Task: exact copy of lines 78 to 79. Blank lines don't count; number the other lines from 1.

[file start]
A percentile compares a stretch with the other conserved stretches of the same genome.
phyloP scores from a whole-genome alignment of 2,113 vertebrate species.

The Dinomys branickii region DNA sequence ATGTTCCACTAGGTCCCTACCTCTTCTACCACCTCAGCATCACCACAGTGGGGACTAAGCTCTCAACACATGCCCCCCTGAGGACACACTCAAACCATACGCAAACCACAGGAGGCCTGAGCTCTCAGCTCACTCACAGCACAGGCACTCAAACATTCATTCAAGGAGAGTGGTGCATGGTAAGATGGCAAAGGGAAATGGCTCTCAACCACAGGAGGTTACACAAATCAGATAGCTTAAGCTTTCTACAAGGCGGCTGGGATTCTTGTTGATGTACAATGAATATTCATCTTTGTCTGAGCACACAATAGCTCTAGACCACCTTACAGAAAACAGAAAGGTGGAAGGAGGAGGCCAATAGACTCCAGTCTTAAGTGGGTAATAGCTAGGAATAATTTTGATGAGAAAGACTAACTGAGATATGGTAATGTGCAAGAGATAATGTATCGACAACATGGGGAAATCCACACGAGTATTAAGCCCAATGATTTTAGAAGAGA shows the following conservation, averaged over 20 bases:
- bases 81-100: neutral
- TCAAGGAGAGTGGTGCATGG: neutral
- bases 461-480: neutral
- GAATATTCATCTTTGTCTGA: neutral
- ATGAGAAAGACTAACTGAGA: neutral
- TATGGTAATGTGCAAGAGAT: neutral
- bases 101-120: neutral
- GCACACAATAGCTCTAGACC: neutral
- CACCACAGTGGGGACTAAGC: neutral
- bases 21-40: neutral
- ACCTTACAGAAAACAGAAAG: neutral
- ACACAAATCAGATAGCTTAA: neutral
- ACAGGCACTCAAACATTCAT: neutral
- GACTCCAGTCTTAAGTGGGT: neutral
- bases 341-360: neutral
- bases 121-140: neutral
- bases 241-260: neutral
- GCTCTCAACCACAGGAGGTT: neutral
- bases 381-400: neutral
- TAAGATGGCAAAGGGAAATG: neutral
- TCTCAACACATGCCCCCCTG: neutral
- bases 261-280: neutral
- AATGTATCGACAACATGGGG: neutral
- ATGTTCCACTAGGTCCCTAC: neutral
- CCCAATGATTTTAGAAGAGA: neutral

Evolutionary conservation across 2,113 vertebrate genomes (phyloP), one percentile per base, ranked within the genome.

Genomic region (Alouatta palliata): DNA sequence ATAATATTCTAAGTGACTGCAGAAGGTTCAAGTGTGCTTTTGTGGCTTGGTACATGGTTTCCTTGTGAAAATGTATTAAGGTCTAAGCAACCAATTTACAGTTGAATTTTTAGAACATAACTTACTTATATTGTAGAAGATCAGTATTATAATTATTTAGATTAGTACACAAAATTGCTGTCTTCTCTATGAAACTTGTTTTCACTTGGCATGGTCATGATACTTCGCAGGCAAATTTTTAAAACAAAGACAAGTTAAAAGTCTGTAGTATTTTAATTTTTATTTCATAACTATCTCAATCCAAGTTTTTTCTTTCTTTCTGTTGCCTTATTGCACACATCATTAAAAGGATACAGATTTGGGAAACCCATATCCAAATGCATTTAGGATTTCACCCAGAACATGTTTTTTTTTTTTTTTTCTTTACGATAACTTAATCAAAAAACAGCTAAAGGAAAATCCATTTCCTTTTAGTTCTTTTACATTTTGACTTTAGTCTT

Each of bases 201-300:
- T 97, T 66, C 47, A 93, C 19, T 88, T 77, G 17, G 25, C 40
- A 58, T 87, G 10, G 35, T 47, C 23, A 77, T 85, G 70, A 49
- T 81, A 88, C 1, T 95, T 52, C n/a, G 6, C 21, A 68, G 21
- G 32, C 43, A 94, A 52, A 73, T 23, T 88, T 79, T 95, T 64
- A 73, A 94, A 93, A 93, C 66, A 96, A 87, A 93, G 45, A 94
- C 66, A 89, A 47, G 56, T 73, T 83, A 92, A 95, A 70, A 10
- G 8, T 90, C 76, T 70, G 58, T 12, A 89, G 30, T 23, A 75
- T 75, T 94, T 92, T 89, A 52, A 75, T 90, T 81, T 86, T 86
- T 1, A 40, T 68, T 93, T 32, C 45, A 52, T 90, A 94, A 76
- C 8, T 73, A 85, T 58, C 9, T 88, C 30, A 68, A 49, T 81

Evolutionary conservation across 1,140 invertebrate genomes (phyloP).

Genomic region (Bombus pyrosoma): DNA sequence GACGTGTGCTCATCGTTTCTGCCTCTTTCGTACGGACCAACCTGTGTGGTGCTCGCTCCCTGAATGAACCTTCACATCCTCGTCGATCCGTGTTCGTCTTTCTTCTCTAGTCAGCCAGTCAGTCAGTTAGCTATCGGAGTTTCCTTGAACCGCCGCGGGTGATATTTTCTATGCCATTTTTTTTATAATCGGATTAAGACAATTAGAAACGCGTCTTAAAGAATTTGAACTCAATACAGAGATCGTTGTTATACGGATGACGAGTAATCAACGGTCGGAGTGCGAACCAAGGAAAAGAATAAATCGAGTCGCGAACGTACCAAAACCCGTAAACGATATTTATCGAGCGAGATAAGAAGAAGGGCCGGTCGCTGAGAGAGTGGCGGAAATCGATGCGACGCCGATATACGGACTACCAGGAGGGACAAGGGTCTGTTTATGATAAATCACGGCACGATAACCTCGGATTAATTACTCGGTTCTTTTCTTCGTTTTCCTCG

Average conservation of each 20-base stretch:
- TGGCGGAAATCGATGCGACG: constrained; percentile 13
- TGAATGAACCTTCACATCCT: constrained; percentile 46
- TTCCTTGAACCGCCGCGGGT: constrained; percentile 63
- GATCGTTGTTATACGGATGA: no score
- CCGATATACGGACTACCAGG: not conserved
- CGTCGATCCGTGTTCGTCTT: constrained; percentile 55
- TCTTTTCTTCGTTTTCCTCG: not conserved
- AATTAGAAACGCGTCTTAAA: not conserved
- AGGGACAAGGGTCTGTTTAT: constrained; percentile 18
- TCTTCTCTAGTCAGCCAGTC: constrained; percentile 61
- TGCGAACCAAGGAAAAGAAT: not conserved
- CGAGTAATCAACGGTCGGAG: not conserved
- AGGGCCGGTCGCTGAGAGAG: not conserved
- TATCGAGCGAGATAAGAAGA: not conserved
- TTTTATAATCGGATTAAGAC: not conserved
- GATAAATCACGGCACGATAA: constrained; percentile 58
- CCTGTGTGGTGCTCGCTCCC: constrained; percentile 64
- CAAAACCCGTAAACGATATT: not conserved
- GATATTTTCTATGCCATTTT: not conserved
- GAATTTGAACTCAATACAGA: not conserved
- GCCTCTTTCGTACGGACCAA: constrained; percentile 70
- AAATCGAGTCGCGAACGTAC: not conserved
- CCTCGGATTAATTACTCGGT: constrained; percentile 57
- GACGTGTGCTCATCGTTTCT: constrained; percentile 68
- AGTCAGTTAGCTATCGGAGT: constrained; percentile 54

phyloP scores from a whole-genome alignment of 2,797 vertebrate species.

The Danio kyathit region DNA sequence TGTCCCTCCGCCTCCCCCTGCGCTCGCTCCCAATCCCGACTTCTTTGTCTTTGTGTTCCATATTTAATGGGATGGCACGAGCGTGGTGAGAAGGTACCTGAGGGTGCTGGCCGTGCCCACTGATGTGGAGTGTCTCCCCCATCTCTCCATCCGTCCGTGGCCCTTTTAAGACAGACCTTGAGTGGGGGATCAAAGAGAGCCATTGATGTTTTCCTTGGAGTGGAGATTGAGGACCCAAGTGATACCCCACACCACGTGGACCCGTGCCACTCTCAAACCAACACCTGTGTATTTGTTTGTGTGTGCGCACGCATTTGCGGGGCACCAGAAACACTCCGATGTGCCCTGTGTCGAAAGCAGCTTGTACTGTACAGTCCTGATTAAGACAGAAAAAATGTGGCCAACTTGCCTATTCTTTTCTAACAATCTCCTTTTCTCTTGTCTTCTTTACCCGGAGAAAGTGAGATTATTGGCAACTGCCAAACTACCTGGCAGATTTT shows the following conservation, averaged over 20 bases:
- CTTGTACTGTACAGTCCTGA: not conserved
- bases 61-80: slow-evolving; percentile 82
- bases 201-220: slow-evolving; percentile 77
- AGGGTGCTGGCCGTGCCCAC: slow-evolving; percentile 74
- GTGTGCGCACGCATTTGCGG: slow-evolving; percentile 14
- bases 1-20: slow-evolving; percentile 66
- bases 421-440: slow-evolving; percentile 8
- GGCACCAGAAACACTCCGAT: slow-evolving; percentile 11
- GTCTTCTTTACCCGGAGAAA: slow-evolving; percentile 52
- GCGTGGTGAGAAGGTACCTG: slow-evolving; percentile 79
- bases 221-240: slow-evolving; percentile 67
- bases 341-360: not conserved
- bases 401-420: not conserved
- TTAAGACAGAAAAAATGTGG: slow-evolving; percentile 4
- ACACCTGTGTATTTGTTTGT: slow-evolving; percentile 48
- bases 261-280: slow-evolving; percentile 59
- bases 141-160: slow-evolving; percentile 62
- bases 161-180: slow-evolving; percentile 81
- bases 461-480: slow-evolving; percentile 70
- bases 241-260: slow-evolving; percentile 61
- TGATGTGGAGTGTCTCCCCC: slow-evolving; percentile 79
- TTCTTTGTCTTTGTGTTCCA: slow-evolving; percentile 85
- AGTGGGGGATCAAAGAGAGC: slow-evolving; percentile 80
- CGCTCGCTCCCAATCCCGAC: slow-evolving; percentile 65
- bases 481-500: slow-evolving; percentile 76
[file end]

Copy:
- bases 421-440: slow-evolving; percentile 8
- GGCACCAGAAACACTCCGAT: slow-evolving; percentile 11